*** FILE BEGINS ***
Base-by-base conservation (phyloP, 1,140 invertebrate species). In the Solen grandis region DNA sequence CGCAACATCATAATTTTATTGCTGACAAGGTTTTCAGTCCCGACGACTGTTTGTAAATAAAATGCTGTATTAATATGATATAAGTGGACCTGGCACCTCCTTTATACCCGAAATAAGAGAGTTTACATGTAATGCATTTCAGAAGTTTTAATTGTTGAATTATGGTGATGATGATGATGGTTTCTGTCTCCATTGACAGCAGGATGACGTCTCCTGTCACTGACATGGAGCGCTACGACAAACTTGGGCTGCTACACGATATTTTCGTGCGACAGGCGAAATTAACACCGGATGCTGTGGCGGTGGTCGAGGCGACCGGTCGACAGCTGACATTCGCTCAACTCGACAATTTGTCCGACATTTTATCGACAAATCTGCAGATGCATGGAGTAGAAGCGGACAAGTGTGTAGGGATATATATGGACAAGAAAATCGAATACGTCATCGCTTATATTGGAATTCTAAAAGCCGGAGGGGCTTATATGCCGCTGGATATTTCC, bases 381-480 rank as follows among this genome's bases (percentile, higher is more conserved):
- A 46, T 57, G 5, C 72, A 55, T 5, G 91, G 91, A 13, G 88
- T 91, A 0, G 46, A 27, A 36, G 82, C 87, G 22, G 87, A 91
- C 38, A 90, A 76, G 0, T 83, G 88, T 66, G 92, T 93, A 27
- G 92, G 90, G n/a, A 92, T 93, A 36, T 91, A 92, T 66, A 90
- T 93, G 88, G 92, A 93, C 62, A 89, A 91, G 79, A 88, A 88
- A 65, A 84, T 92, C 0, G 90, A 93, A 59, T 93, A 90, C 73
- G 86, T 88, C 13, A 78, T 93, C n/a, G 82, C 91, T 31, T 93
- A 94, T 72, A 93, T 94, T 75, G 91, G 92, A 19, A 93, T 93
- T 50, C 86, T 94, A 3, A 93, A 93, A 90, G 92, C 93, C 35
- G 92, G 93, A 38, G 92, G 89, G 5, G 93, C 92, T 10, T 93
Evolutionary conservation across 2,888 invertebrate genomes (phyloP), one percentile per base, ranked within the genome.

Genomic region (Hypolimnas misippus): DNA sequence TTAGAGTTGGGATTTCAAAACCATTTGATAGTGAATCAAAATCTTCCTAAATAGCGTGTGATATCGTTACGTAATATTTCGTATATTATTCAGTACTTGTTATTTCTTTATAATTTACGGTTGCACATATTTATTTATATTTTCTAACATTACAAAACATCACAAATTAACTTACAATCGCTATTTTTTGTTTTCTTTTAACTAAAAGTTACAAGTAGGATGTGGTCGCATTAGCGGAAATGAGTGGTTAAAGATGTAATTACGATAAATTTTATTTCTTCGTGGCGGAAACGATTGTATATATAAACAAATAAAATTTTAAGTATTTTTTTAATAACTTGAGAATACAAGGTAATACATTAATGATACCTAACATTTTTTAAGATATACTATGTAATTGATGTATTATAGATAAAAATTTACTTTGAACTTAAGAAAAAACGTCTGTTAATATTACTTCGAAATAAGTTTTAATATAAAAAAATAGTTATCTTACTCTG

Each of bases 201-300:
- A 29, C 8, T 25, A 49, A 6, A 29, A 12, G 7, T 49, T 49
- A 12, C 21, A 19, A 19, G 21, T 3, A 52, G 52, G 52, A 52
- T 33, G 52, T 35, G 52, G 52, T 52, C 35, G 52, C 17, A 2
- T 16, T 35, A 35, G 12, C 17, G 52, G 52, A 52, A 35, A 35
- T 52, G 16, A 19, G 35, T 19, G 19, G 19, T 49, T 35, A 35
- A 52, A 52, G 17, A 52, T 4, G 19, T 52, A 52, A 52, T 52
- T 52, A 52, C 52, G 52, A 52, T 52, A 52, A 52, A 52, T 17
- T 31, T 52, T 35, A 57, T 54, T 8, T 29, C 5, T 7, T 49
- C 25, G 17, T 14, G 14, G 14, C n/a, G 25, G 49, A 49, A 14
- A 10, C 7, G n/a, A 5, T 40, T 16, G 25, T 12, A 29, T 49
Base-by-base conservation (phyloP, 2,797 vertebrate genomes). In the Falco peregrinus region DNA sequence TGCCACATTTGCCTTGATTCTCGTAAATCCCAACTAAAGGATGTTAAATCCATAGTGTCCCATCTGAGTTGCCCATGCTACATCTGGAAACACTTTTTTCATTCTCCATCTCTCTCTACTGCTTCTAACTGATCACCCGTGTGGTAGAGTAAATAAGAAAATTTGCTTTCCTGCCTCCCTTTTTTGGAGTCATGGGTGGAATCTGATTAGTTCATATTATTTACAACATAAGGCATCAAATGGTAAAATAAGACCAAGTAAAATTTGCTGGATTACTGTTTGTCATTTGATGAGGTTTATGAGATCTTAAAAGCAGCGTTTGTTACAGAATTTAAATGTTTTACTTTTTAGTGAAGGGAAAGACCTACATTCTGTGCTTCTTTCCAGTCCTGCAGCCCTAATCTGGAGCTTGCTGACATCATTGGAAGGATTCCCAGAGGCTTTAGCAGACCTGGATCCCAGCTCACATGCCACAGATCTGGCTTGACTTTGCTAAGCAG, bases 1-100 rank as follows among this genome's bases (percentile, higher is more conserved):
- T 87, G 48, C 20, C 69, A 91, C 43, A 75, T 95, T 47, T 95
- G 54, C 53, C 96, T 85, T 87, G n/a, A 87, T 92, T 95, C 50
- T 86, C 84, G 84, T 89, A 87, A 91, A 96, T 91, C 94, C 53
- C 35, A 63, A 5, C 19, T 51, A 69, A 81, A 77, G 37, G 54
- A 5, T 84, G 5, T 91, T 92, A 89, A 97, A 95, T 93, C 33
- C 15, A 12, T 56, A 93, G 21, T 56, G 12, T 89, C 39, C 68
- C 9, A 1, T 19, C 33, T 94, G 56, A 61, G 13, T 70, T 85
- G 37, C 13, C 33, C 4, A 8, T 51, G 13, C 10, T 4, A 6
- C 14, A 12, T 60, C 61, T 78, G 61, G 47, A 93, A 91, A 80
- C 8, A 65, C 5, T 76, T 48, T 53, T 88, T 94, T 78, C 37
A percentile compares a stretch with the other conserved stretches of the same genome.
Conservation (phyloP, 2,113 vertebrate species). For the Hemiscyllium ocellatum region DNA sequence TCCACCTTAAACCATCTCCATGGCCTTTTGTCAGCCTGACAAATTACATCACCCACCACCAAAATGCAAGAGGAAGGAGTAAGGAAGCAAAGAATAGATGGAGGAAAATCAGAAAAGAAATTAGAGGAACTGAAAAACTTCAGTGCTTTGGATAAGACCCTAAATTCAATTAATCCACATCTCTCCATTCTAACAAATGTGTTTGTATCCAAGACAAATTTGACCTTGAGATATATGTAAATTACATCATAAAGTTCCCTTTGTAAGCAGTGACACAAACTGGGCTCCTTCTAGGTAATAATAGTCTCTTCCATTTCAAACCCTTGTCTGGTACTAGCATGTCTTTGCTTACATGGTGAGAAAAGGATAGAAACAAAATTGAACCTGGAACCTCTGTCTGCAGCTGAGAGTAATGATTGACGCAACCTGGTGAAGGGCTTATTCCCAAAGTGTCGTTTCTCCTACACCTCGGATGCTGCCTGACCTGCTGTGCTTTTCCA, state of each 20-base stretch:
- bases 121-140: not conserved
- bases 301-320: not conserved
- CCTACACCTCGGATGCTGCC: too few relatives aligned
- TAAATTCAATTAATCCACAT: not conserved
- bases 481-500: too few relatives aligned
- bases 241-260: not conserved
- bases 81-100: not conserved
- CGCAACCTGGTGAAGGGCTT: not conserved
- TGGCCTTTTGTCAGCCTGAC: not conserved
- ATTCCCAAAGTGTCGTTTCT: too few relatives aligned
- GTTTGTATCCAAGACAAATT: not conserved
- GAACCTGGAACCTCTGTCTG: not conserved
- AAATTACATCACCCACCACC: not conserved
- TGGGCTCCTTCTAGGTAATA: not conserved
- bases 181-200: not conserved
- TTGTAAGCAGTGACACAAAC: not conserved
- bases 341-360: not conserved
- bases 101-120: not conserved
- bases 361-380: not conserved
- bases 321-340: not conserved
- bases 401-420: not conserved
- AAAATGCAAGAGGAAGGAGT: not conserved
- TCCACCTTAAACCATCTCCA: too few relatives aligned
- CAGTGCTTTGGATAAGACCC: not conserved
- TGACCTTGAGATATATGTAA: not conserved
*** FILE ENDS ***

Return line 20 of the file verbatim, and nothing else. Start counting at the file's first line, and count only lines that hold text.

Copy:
- A 52, A 52, G 17, A 52, T 4, G 19, T 52, A 52, A 52, T 52